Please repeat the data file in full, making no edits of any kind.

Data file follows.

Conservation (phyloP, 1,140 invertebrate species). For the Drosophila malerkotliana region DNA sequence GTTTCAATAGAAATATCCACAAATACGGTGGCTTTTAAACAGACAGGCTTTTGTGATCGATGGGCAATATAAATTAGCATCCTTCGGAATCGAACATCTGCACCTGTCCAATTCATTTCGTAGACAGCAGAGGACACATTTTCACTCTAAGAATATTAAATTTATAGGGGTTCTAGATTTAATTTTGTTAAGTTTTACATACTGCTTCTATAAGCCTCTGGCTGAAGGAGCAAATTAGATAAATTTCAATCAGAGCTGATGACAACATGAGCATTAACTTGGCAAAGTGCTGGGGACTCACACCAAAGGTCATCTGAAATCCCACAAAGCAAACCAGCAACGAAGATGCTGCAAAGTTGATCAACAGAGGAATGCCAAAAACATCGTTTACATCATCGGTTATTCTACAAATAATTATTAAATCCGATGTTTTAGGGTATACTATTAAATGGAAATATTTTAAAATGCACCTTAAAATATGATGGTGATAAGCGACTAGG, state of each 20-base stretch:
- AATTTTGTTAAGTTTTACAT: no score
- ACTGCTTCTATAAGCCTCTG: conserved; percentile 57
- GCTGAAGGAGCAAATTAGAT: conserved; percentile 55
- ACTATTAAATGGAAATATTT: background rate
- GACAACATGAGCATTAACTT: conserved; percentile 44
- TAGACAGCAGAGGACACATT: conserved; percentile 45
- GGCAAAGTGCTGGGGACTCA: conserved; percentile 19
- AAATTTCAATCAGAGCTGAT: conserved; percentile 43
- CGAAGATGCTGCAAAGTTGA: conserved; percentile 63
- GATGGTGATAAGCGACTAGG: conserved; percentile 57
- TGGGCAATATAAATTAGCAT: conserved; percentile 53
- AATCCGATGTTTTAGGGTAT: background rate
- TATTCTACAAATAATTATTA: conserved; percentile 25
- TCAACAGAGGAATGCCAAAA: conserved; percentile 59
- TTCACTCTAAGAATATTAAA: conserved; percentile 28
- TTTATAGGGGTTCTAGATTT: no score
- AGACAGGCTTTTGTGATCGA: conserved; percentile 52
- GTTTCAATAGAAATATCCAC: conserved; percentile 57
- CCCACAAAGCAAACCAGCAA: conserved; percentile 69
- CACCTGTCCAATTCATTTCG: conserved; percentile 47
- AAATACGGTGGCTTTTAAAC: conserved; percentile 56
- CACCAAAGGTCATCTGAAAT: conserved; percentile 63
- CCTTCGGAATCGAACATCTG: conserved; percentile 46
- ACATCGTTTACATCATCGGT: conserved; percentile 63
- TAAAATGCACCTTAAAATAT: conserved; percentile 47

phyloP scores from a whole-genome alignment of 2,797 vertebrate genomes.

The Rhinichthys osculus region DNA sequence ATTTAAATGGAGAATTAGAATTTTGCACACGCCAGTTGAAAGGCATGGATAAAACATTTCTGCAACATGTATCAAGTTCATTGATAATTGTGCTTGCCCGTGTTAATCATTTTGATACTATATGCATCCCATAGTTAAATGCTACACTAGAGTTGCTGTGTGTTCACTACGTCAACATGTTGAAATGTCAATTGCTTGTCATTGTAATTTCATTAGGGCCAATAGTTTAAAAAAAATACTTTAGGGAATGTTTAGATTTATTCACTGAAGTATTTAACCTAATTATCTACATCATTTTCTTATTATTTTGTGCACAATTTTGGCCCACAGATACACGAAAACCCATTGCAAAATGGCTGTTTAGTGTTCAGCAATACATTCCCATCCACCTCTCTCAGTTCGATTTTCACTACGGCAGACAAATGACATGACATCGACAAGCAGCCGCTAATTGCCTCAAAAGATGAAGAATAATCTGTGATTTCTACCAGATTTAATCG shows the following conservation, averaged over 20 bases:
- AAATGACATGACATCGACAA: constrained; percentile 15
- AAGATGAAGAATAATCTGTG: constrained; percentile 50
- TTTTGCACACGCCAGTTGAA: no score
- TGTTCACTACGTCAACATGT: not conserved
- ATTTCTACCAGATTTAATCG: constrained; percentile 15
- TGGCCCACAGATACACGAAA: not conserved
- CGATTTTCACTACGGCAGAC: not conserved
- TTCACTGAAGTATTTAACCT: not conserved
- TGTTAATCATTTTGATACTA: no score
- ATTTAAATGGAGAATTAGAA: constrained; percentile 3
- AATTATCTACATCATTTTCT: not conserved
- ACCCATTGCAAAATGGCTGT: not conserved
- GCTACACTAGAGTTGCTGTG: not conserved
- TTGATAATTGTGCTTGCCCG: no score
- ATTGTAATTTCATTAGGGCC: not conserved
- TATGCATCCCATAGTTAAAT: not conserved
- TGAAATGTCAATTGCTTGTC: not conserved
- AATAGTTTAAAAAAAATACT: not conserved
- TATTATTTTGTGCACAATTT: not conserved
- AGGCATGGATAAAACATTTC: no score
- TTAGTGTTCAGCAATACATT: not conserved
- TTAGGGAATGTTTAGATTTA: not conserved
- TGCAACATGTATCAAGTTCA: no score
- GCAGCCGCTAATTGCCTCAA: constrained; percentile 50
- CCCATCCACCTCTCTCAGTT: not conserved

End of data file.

Conservation (phyloP, 1,140 invertebrate species). For the Drosophila malerkotliana region DNA sequence GTTTCAATAGAAATATCCACAAATACGGTGGCTTTTAAACAGACAGGCTTTTGTGATCGATGGGCAATATAAATTAGCATCCTTCGGAATCGAACATCTGCACCTGTCCAATTCATTTCGTAGACAGCAGAGGACACATTTTCACTCTAAGAATATTAAATTTATAGGGGTTCTAGATTTAATTTTGTTAAGTTTTACATACTGCTTCTATAAGCCTCTGGCTGAAGGAGCAAATTAGATAAATTTCAATCAGAGCTGATGACAACATGAGCATTAACTTGGCAAAGTGCTGGGGACTCACACCAAAGGTCATCTGAAATCCCACAAAGCAAACCAGCAACGAAGATGCTGCAAAGTTGATCAACAGAGGAATGCCAAAAACATCGTTTACATCATCGGTTATTCTACAAATAATTATTAAATCCGATGTTTTAGGGTATACTATTAAATGGAAATATTTTAAAATGCACCTTAAAATATGATGGTGATAAGCGACTAGG, state of each 20-base stretch:
- AATTTTGTTAAGTTTTACAT: no score
- ACTGCTTCTATAAGCCTCTG: conserved; percentile 57
- GCTGAAGGAGCAAATTAGAT: conserved; percentile 55
- ACTATTAAATGGAAATATTT: background rate
- GACAACATGAGCATTAACTT: conserved; percentile 44
- TAGACAGCAGAGGACACATT: conserved; percentile 45
- GGCAAAGTGCTGGGGACTCA: conserved; percentile 19
- AAATTTCAATCAGAGCTGAT: conserved; percentile 43
- CGAAGATGCTGCAAAGTTGA: conserved; percentile 63
- GATGGTGATAAGCGACTAGG: conserved; percentile 57
- TGGGCAATATAAATTAGCAT: conserved; percentile 53
- AATCCGATGTTTTAGGGTAT: background rate
- TATTCTACAAATAATTATTA: conserved; percentile 25
- TCAACAGAGGAATGCCAAAA: conserved; percentile 59
- TTCACTCTAAGAATATTAAA: conserved; percentile 28
- TTTATAGGGGTTCTAGATTT: no score
- AGACAGGCTTTTGTGATCGA: conserved; percentile 52
- GTTTCAATAGAAATATCCAC: conserved; percentile 57
- CCCACAAAGCAAACCAGCAA: conserved; percentile 69
- CACCTGTCCAATTCATTTCG: conserved; percentile 47
- AAATACGGTGGCTTTTAAAC: conserved; percentile 56
- CACCAAAGGTCATCTGAAAT: conserved; percentile 63
- CCTTCGGAATCGAACATCTG: conserved; percentile 46
- ACATCGTTTACATCATCGGT: conserved; percentile 63
- TAAAATGCACCTTAAAATAT: conserved; percentile 47

phyloP scores from a whole-genome alignment of 2,797 vertebrate genomes.

The Rhinichthys osculus region DNA sequence ATTTAAATGGAGAATTAGAATTTTGCACACGCCAGTTGAAAGGCATGGATAAAACATTTCTGCAACATGTATCAAGTTCATTGATAATTGTGCTTGCCCGTGTTAATCATTTTGATACTATATGCATCCCATAGTTAAATGCTACACTAGAGTTGCTGTGTGTTCACTACGTCAACATGTTGAAATGTCAATTGCTTGTCATTGTAATTTCATTAGGGCCAATAGTTTAAAAAAAATACTTTAGGGAATGTTTAGATTTATTCACTGAAGTATTTAACCTAATTATCTACATCATTTTCTTATTATTTTGTGCACAATTTTGGCCCACAGATACACGAAAACCCATTGCAAAATGGCTGTTTAGTGTTCAGCAATACATTCCCATCCACCTCTCTCAGTTCGATTTTCACTACGGCAGACAAATGACATGACATCGACAAGCAGCCGCTAATTGCCTCAAAAGATGAAGAATAATCTGTGATTTCTACCAGATTTAATCG shows the following conservation, averaged over 20 bases:
- AAATGACATGACATCGACAA: constrained; percentile 15
- AAGATGAAGAATAATCTGTG: constrained; percentile 50
- TTTTGCACACGCCAGTTGAA: no score
- TGTTCACTACGTCAACATGT: not conserved
- ATTTCTACCAGATTTAATCG: constrained; percentile 15
- TGGCCCACAGATACACGAAA: not conserved
- CGATTTTCACTACGGCAGAC: not conserved
- TTCACTGAAGTATTTAACCT: not conserved
- TGTTAATCATTTTGATACTA: no score
- ATTTAAATGGAGAATTAGAA: constrained; percentile 3
- AATTATCTACATCATTTTCT: not conserved
- ACCCATTGCAAAATGGCTGT: not conserved
- GCTACACTAGAGTTGCTGTG: not conserved
- TTGATAATTGTGCTTGCCCG: no score
- ATTGTAATTTCATTAGGGCC: not conserved
- TATGCATCCCATAGTTAAAT: not conserved
- TGAAATGTCAATTGCTTGTC: not conserved
- AATAGTTTAAAAAAAATACT: not conserved
- TATTATTTTGTGCACAATTT: not conserved
- AGGCATGGATAAAACATTTC: no score
- TTAGTGTTCAGCAATACATT: not conserved
- TTAGGGAATGTTTAGATTTA: not conserved
- TGCAACATGTATCAAGTTCA: no score
- GCAGCCGCTAATTGCCTCAA: constrained; percentile 50
- CCCATCCACCTCTCTCAGTT: not conserved